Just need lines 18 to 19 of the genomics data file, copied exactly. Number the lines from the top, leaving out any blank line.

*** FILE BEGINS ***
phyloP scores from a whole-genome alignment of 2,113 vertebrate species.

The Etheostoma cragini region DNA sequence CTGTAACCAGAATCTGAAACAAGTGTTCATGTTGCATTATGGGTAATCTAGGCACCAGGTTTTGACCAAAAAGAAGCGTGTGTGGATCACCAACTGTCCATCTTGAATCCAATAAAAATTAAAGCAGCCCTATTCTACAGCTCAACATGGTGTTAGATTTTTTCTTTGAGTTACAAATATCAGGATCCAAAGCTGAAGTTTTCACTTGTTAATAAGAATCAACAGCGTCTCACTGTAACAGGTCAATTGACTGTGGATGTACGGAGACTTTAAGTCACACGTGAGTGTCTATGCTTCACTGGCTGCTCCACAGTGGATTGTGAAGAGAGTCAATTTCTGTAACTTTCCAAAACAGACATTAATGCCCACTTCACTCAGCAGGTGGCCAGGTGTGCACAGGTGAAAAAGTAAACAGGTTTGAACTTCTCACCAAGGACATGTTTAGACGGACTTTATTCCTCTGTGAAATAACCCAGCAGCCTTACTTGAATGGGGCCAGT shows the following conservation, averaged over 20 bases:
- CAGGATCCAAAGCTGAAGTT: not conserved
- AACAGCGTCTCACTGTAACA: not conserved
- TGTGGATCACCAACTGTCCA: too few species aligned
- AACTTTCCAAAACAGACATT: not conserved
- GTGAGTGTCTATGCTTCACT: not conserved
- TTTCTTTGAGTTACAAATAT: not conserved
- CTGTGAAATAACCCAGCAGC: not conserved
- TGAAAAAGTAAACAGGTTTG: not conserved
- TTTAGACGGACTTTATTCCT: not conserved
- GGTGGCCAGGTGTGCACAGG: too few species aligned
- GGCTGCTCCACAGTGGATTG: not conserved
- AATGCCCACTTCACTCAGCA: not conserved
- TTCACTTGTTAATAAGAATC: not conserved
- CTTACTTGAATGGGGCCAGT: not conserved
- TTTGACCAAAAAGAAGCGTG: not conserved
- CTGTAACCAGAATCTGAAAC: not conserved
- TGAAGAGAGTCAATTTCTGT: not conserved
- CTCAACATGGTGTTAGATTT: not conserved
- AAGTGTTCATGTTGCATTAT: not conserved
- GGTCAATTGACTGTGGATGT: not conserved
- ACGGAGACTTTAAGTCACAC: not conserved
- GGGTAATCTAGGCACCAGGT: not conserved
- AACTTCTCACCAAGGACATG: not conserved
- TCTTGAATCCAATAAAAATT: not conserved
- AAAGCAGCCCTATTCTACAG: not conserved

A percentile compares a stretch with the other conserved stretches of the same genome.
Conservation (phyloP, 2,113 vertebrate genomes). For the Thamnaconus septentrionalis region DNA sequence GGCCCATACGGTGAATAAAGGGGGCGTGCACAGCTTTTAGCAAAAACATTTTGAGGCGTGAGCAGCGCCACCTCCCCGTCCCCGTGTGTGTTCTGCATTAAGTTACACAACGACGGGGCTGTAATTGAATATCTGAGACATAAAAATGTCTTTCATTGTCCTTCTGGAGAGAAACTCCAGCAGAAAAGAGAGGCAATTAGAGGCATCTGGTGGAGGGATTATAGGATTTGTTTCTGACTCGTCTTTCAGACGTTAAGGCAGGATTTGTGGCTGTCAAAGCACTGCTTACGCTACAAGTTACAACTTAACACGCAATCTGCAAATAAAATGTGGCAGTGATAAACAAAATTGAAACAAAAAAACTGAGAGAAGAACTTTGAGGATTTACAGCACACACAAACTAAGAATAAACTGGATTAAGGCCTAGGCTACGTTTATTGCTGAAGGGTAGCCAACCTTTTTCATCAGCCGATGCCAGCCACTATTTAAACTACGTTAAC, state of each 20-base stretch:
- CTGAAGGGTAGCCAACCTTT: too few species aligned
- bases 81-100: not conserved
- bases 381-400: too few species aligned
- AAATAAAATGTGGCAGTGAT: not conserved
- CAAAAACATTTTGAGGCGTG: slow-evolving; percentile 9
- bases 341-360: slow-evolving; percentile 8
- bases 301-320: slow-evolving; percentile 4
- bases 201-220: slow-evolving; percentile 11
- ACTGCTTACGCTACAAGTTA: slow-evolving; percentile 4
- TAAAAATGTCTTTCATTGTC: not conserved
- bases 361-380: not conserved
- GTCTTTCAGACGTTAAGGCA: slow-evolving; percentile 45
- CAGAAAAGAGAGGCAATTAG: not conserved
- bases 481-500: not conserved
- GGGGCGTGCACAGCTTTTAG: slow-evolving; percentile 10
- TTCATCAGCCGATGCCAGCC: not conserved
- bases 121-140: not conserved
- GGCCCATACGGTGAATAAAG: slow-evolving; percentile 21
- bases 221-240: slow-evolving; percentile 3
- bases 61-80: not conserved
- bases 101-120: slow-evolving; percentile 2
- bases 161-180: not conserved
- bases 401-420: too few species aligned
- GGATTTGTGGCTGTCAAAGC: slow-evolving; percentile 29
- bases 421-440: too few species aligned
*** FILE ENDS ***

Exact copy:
- CTGTAACCAGAATCTGAAAC: not conserved
- TGAAGAGAGTCAATTTCTGT: not conserved